“So. You have set out the cock, have you?” It was a signal device that Mycroft Holmes sometimes used to warn Sutton to put on a disguise. The little red weather-cock had seen better days, but it was innocuous enough to make it possible for its use without attracting any attention. “Why could you not get a message to him?”

“He’d left the theatre,” said Tyers. “This way, he’ll take precautions.” He took a plate of scones out of the warming oven, and then pulled the butter out of the ice-chest and set them on the breakfast tray. “Marmalade and butter. Should we include honey, do you think? The Turks like honey.” He did not wait for an answer, but went to fetch a stoneware jar of it from the pantry. “Better put it out, just in case,” he said.

I felt as if I had nothing to do. I stood beside the table where the tray waited. “Should I check on the courier?” I asked.

“If you would. Take him some of this.” He handed me a mug filled with an aromatic toddy of brandy, honey, and a mixture of herbs. “Make sure he drinks it.”

“That I will,” I said, taking the mug in hand and going out the rear of the kitchen.

The rack of clothing from which Mycroft Holmes and Edmund Sutton assembled their disguises took up most of the side of the long, dark chamber. The windows that looked onto the rear steps and the service alley were kept dusty deliberately, so that no one could easily look in and see what was stored here. Not that it mattered at this hour. I saw the gaslight was shining softly, hardly more than a glow, giving just enough illumination to save one from tripping over the array of shoes accompanying the clothing. I parted the items on the rack, going between a dove-grey morning coat and a multi-caped coachman’s cloak.

The courier was lying on a narrow cot, a candle standing in a dish on the table behind his head. His shoulder was thick with hastily wrapped bandages, but I could see that a red stain was seeping through. The man’s face was pasty, with sweat on his upper lip and forehead. His eyes were half-closed and he was breathing with an effort. He was a trifle younger than I, with a shock of light-brown hair slicked close to his skull and the indentation of spectacles on the bridge of his nose.

I pulled the blankets up to his chin. “There you are, sir,” I told him as I bent over him. “They’ll warm you up.”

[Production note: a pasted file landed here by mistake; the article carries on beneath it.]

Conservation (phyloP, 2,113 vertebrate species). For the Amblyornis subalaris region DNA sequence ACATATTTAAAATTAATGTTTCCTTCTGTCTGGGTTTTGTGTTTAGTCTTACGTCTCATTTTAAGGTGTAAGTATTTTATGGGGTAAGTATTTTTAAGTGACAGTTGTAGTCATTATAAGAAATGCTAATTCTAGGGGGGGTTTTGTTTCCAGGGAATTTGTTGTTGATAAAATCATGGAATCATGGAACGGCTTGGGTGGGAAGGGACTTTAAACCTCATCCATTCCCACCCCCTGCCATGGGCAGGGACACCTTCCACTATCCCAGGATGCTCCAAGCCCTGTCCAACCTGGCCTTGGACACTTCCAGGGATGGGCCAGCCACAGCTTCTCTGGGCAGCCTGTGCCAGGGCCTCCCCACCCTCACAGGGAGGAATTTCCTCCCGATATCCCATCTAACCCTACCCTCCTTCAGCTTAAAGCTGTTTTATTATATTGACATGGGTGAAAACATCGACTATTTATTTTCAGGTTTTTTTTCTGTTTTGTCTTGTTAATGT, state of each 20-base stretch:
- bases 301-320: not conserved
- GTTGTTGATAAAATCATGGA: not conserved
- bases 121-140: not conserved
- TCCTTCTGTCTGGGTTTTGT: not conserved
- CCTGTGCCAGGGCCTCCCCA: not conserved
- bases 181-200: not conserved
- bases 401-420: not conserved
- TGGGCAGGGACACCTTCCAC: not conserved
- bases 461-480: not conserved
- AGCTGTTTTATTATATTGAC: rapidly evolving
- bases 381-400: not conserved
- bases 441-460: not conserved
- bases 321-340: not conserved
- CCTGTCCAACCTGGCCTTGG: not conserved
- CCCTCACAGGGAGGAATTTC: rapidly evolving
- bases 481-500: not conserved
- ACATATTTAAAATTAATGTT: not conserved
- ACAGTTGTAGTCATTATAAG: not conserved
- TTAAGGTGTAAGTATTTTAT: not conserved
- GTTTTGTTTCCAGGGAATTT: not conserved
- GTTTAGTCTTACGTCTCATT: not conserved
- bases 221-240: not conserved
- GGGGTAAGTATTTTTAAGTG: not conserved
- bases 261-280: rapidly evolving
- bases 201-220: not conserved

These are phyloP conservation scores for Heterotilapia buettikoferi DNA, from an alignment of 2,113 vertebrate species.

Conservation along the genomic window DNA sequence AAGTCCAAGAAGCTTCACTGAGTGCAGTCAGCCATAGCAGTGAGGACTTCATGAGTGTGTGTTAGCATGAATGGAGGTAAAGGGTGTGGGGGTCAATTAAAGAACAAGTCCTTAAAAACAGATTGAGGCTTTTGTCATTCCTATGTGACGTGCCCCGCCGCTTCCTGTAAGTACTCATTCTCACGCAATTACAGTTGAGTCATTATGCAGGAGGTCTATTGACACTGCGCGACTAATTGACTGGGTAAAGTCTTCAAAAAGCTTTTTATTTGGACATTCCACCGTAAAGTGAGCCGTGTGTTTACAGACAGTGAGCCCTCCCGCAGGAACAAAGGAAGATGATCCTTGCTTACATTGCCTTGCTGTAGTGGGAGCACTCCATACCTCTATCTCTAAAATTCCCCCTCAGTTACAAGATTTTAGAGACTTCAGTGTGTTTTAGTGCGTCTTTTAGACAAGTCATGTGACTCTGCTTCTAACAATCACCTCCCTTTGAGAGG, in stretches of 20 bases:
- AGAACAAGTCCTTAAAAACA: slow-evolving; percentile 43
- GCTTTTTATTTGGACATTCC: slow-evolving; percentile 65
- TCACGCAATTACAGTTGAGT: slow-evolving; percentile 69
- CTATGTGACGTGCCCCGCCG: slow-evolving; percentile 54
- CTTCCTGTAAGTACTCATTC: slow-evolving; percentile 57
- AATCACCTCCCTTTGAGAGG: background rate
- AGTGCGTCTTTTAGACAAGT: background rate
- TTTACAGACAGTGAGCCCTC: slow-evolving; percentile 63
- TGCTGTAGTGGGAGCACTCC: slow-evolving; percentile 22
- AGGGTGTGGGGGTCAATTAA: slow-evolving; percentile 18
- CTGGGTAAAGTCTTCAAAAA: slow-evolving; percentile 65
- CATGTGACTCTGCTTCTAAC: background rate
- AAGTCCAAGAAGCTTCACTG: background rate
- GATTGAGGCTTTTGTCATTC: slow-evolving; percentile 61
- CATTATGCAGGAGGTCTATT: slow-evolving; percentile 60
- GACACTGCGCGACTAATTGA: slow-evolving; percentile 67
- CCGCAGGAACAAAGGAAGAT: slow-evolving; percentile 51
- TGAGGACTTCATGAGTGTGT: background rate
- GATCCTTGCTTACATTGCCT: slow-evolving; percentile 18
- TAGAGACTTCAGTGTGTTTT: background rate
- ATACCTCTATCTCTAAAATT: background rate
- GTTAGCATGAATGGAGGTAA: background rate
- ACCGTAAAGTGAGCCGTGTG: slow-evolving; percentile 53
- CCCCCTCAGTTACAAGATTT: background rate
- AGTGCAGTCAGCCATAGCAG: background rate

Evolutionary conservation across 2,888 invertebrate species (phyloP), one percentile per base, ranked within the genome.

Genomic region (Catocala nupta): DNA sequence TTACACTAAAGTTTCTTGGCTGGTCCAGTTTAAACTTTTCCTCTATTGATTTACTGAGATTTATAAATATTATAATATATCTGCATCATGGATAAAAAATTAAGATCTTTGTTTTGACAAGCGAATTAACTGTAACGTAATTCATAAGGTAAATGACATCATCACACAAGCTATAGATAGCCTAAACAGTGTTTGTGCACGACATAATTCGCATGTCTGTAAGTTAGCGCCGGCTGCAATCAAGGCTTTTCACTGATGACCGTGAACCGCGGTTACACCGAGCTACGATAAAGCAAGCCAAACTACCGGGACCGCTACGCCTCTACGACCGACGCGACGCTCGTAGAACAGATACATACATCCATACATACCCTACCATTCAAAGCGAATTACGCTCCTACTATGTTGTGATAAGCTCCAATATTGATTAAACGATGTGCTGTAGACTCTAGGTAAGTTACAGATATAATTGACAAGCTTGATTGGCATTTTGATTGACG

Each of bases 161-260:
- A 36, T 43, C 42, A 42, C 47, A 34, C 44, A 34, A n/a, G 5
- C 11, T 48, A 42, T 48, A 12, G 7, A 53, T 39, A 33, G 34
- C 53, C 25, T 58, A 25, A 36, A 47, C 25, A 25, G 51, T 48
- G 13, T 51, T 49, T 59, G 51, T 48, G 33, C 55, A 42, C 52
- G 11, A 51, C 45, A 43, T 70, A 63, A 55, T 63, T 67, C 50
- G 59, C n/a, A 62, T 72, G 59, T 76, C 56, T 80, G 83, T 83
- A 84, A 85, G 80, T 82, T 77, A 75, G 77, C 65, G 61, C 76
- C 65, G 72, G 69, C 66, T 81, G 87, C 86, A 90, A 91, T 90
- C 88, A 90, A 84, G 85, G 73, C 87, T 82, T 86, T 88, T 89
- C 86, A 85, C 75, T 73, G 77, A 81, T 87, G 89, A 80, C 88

The courier’s eyes opened, but did not truly focus. “What?” he asked. “Who?”

“I am Paterson Guthrie, Mycroft Holmes’ confidential secretary. He sent me to check on you.” It was near enough the truth that my conscience did not twinge at this slight mendacity. “I have brought you something to drink. It will help you to feel better directly.” I held up the mug so he could see it. “Tyers has just made this for you. I will help you drink it.” I dropped down on one knee beside the cot, and reached out to raise his head so he could sip the strange-smelling brew Tyers had made. “Here. Try it, there’s a good fellow.”

The courier drank as I tried to hold the mug for him. Some of the liquid rolled down his chin, and I was annoyed with myself for failing to bring a serviette to wipe his mouth for him. He sighed, and more of the liquid sloshed out. Then he tried to swallow and ended up coughing.

“Take it easy,” I recommended, moving the mug so that it would not spill any more while he recovered.

“Sorry,” he muttered, and his head rolled to the side, off my supporting hand.

I feared the worst had happened, and I put my hand to his forehead only to hear him moan. “You lie still,” I told him, and rose. “You’re pretty badly hit.”

“I am,” he agreed vaguely. “Cold.”

“No doubt,” I said, remembering how I felt after I had suffered a flesh wound the first time. “The doctor will call soon. Be sure he’ll fix you up all right and tight.”

The courier sighed again. I could not think of anything else to say. In a moment I went back through the hanging garments and into the kitchen, setting down the mug near the sink.

Tyers glanced at the mug and shook his head. “Is he complaining of cold?”

“Yes,” I said, knowing it boded ill.